Stewart concurred with Morrison.  He asked if there was a long-range plan for the fairgrounds.  He noted the returns were down from the fair this past year.  He wanted to see a long range plan for the debt.

 

Morrison recalled the Fair Board had a capital improvement plan but there have been changes in the six years she has been on the Board.  She said she doesn’t know where the Fair Board is with the plan and how old it was.  She wanted a work session with Warren Wong and the Fair Board prior to July to discuss long-term strategies.

 

Sorenson said they need to accelerate their normal schedule with the Fair Board. He thought they should hear from them on what their plans are.

 

Morrison noted the Board made a commitment with additional tourism funds to be renewed on an annual basis. She said starting the budget cycle, they need to know where that is.

 

Blackburn said she would contact Warren Wong to set that up.

 

Green hoped the Board would be open to some of the things that Wong has to say about what he perceives needs to happen.  He said they have to know the future long-term viability of the fairgrounds.

 

Morrison recalled when this was discussed in Finance and Audit, they thought that some of the time lines were aggressive.  She said they are asking when Finance and Audit meets, that this is brought up to date so they will know what actions are taking place and what they still have that is lagging.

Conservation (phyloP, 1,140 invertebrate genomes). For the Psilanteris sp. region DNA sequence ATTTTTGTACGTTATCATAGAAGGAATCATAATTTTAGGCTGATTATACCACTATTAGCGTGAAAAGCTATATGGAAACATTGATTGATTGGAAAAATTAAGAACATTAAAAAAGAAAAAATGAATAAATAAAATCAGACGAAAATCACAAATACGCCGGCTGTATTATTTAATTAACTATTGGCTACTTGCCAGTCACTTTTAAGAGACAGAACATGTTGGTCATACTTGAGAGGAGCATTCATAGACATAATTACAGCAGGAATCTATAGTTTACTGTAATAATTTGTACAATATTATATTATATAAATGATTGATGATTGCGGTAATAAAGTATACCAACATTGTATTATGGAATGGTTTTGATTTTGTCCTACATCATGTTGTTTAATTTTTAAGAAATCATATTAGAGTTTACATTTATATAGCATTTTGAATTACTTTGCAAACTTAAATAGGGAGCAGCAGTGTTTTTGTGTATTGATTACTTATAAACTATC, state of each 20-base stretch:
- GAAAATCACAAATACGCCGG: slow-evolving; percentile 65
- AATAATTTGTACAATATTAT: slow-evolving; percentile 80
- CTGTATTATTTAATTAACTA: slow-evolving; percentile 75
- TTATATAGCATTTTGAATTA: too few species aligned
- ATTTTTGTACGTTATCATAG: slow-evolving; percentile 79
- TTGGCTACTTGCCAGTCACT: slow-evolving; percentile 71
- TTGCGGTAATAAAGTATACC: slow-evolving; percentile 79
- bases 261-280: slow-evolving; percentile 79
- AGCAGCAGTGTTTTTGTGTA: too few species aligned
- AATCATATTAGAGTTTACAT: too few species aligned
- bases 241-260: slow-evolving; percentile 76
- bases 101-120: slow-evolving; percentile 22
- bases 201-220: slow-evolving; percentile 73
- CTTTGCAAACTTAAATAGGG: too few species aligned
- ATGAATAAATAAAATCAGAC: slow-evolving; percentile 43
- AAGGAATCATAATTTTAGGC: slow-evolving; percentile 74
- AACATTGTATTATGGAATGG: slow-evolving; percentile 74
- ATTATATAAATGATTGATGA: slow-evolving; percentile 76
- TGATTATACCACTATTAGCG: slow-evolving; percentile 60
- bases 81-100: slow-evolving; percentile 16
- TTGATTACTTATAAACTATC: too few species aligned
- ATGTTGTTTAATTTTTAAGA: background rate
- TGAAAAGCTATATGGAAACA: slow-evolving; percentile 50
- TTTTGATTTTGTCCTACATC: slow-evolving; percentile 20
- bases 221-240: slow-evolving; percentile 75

11. CORRESPONDENCE TO THE BOARD

 

None.

 

12. COMMISSIONERS' ANNOUNCEMENTS

 

Stewart said he attended the Oregon Solutions Clean Lane Fuel Partnership signing at Rexius.  He noted it was a commitment from five public and government agencies to burn the new biodiesel.  He also attended the Firewise Workshop.

 

Green announced that next Monday is an AOC Legislative Committee Meeting.  He said this past Monday he went with Laurie Swanson Gribsgov to Portland to the Center for Advanced Learning.  He said kids were learning manufacturing skills at the facility.

 

Morrison said she was pleased the Firewise Workshop had a big turnout.  She noted that their Title III money was part of it.

 

13. EXECUTIVE SESSION as per ORS 192.660

 

None.

 

14. OTHER BUSINESS

 

None.

 

15. CORRESPONDENCE TO THE BOARD

 

None.

 

16. OTHER BUSINESS

 

None.

 

There being no further business, Commissioner Morrison adjourned the meeting at 3:10 p.m.

 

 

Melissa Zimmer

Recording Secretary